Rethinking the Sacred – Philosophies of the Divine Nature in Indian and Western Sources: Session two (HT20)

Location: OCHS Library
Speaker: Dr Jessica Frazier
Date: February 13, 2020
Time: 2.00pm – 3.00pm

These four seminars rethink the ways that the sacred is defined in the world today. Questioning current assumptions about science, reality and religion, it draws on both western and Indian scholastic philosophy to explore ideas of the divine as: 1) The creative ground of a sacred continuum between nature and ‘super-nature’; 2) The material and foundation of existence; 3) The impetus of all dynamic movement and development; 4) A basis for new emerging forms of existence and value.

Classical debates about creation, immutability, Being and transcendence in the Western philosophical tradition remain unresolved, and these seminars seek new solutions in Indian conversations about these ideas. We draw on sources in the Bhedābheda Vedāntic tradition of Indian thought to suggest different ways of formulating the divine nature. Typically, we see the divine paradoxically as something more than the world’s realm of mere transient and finite forms, yet the ground and creative source of them all. This way of thinking was continually challenged by Buddhist theories of mereology, change, and anti-essentialism, leading to an evolution of the original doctrines through novel and innovative new approaches. Yet we also see how this Hindu theory of a ‘sacred continuum’ challenges the way that Western ideas of God tend to oppose ‘natural’ and ‘supernatural’, human vs divine will, and the supposed conflict between the religious and the secular.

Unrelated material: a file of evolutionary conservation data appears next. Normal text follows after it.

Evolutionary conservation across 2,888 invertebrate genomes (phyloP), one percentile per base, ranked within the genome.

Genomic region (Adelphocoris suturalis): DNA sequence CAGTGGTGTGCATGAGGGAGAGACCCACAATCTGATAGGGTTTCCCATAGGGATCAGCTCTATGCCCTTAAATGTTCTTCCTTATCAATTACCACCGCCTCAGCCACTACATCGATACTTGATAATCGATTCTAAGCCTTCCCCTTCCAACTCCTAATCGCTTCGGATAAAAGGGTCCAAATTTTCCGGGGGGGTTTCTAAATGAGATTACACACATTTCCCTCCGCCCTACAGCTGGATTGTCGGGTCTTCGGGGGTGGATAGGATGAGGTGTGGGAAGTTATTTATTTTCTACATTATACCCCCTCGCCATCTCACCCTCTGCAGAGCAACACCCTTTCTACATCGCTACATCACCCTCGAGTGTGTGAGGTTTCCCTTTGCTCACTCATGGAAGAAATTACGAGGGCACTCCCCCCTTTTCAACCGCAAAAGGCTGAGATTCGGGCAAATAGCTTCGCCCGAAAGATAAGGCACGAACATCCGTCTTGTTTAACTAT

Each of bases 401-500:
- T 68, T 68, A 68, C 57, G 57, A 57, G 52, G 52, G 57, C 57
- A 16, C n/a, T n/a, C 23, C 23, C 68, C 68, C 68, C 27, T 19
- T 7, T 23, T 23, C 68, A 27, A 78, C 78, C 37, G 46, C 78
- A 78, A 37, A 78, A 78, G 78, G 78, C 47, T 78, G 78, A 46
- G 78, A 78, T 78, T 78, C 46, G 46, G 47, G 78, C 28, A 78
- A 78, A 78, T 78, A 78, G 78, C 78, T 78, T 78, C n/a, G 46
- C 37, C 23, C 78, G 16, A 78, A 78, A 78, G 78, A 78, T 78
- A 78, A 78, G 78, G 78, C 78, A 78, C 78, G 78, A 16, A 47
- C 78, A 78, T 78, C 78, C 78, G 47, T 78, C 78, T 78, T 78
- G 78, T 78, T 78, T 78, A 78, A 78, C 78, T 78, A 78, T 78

Week 4, Thursday 13 February – Divine Foundation and Omnipresence: Metaphors of Clay, Milk, Crystal

Here we look at formulations of divine creation and omnipresence in both Western and Indian sources, contrasting their approach. We look at Indian debates about substance, grounding, and transformation (prakṛti, pradhāna, pariṇāma, upadāna karaṇa, adhiṣṭhāna, etc.). that led to a view of the divine as the ‘clay’ of reality. But we also consider debates about properties and perception (guṇa, viśeṣa, rūpa and svarūpa, upādhi, adhyāsa, āvidya, etc.) that led to a view of the divine as more like a clear canvas.